Along with Mechanical Turk, researchers also looked at the cues that take place within Vlogs. Vlogs can be broken down into their elements considering that there are a lot of factors that play in the creation of one such as placement of the camera, lighting, location, amount of time spent looking at the camera, pitch, delivery, and amount of the interactions.

Using this information and crowdsourcing, results have revealed that the highest rate in personality research was Agreeableness which makes Vlogging a great place to form Agreeable impressions. However, more non-verbal hints are more noticeable in other form traits such as Extraversion. Regardless, Personality impressions have made a more interesting Vlog viewing experience.

Education

Vlogging has been experimented with school systems to determine if it is a reliable platform to deliver higher educational practices to students. Researchers have done an experiment that placed 42 college freshmen into a control and experimental group of 21 each.

Oral proficiency exams were given to all students to reflect their current speech skills, after a year of teachings based on each of the group’s preferences. The control group was instructed to work with their standard writing skills and create their blogs, while the Experimental group tested their skills with online interaction.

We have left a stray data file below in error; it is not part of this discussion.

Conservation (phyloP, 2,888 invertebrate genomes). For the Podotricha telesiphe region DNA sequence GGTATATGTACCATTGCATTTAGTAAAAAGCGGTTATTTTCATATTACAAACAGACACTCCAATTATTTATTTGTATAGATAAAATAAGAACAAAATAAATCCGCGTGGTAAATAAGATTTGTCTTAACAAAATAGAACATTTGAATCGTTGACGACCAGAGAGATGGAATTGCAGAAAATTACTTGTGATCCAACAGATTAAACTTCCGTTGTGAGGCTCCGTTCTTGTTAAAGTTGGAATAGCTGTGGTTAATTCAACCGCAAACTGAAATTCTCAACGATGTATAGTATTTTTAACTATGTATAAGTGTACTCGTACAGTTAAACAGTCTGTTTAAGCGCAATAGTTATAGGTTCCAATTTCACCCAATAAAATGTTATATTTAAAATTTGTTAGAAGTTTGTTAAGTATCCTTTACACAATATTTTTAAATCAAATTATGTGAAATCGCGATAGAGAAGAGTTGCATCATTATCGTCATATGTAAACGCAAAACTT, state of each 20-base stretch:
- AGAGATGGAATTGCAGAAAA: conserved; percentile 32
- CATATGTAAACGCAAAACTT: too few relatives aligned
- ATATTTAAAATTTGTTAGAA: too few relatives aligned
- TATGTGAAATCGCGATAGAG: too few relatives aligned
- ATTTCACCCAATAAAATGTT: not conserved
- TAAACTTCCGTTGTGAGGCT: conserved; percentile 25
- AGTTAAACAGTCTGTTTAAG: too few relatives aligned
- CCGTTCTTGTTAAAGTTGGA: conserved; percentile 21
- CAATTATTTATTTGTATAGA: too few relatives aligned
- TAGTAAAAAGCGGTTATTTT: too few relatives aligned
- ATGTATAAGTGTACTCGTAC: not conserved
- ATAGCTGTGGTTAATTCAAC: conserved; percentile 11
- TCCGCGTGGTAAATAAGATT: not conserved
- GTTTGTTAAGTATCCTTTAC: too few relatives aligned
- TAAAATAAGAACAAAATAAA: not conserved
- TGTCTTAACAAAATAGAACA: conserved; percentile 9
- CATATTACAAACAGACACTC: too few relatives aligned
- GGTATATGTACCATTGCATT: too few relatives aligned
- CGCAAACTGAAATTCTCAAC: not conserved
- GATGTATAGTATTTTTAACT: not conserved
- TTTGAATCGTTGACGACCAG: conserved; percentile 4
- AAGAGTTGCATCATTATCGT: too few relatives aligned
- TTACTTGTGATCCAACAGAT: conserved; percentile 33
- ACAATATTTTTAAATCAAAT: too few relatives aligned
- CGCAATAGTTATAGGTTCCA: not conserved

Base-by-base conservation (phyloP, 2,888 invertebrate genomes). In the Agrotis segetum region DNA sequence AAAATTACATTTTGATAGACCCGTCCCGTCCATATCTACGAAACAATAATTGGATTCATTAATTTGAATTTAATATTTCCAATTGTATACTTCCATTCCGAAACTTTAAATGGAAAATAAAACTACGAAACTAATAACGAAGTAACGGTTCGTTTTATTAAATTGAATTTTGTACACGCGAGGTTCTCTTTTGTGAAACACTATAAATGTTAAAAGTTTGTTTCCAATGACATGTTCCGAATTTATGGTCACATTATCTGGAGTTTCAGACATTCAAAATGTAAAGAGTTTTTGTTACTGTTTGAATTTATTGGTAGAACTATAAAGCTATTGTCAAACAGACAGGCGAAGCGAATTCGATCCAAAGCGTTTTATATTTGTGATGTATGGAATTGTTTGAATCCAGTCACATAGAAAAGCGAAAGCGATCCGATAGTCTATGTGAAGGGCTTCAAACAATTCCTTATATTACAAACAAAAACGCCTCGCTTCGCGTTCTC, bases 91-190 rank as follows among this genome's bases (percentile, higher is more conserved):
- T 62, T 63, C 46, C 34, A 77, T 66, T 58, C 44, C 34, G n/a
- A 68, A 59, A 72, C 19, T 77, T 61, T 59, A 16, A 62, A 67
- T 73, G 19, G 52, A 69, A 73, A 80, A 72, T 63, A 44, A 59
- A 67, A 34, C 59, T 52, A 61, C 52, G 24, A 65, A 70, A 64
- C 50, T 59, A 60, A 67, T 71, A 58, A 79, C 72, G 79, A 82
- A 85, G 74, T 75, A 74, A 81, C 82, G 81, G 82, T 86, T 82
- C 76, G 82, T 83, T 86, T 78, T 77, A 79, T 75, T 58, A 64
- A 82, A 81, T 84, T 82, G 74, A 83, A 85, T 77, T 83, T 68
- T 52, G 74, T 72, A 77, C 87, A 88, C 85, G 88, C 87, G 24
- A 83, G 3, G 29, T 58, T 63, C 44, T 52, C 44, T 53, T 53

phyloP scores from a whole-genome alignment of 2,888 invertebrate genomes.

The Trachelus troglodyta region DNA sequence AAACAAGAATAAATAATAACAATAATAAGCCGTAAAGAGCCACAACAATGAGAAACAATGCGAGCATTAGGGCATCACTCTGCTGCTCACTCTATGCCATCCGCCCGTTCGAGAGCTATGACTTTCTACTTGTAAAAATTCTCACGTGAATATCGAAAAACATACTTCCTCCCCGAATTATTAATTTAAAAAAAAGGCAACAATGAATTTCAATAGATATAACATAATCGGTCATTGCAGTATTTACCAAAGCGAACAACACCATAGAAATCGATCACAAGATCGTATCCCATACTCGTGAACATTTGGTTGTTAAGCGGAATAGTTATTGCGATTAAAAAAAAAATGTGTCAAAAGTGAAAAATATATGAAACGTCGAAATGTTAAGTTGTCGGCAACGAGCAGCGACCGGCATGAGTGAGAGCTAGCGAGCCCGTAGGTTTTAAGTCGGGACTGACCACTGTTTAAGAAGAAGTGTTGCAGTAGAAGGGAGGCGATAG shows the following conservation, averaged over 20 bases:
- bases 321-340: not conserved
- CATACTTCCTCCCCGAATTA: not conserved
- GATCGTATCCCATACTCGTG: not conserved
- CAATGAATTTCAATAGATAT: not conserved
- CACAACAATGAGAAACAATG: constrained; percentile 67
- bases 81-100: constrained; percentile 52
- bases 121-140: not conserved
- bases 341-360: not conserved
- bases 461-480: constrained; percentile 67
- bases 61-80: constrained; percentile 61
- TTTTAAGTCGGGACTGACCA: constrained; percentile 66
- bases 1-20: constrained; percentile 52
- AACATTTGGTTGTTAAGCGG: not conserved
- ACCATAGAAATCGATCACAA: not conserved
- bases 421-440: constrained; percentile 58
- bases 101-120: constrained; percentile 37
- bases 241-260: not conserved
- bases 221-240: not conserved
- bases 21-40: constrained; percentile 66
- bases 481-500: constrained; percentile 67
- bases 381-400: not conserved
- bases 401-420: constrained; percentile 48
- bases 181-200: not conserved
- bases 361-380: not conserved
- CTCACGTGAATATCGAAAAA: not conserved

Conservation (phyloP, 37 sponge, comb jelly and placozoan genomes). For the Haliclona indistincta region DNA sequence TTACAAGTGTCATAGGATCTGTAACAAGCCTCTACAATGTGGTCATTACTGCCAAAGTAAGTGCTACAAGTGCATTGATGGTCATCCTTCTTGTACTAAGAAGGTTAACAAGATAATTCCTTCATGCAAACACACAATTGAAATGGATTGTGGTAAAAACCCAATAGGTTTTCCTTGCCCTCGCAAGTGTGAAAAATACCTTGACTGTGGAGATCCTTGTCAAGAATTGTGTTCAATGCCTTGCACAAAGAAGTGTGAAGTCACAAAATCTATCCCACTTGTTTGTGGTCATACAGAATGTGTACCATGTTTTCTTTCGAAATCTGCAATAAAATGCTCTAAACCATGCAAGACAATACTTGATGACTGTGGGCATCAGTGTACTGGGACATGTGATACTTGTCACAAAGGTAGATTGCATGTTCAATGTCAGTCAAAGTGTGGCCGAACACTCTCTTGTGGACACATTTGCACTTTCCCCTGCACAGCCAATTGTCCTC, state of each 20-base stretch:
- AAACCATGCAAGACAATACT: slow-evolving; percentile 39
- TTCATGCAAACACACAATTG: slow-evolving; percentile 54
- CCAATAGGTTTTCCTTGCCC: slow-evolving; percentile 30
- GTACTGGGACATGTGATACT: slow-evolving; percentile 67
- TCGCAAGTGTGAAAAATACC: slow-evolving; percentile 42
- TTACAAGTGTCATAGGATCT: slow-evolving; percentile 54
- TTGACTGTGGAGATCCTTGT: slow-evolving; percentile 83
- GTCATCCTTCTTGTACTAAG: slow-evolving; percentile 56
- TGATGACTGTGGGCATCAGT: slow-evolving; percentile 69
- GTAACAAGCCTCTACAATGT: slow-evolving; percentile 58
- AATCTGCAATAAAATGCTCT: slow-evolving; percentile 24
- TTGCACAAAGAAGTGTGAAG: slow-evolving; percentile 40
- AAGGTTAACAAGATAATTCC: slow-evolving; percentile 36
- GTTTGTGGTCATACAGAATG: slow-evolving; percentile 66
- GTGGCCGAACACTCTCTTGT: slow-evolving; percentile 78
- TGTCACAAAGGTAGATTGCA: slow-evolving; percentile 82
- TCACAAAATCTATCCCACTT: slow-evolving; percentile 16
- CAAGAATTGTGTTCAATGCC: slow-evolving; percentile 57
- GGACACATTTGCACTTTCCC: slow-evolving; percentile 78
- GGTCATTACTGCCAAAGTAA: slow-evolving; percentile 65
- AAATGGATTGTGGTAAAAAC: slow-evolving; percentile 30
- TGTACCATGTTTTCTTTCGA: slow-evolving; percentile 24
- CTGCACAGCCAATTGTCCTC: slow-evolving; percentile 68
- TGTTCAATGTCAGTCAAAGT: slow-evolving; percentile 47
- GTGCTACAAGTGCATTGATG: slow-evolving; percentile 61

Scores for both groups had increased after both tests, however, the experimental group had outperformed the control group due to the improvement of speech proficiency that came as a result of a more interactive learning environment between teachers and classmates. The control group claimed that not using video blogs “lowered their confidence” in their speaking proficiency.

Health

Vlogging has been recently used in research to study how the platform can create a helpful community around people who suffer from chronic illnesses to inform viewers and create closure. Researchers conducted experiments for Vloggers suffering from chronic illnesses such as diabetes, cancer, and human immunodeficiency virus (HIV) that investigated the relationship between Vloggers and their commentators.

A sample of 72 Vlogs was taken from 36 YouTubers for analysis with 24 for each of the three mental illnesses. The majority of Vloggers have posted Vlogs as a way to reflect on and share their stories to inform viewers about the process and the emotional impact.

The study has resulted in the creation of many ad hoc small groups that share personal characteristics and create an online community that expands over time to get more and more viewers involved in creating a supportive community that gives Vloggers the support that they need.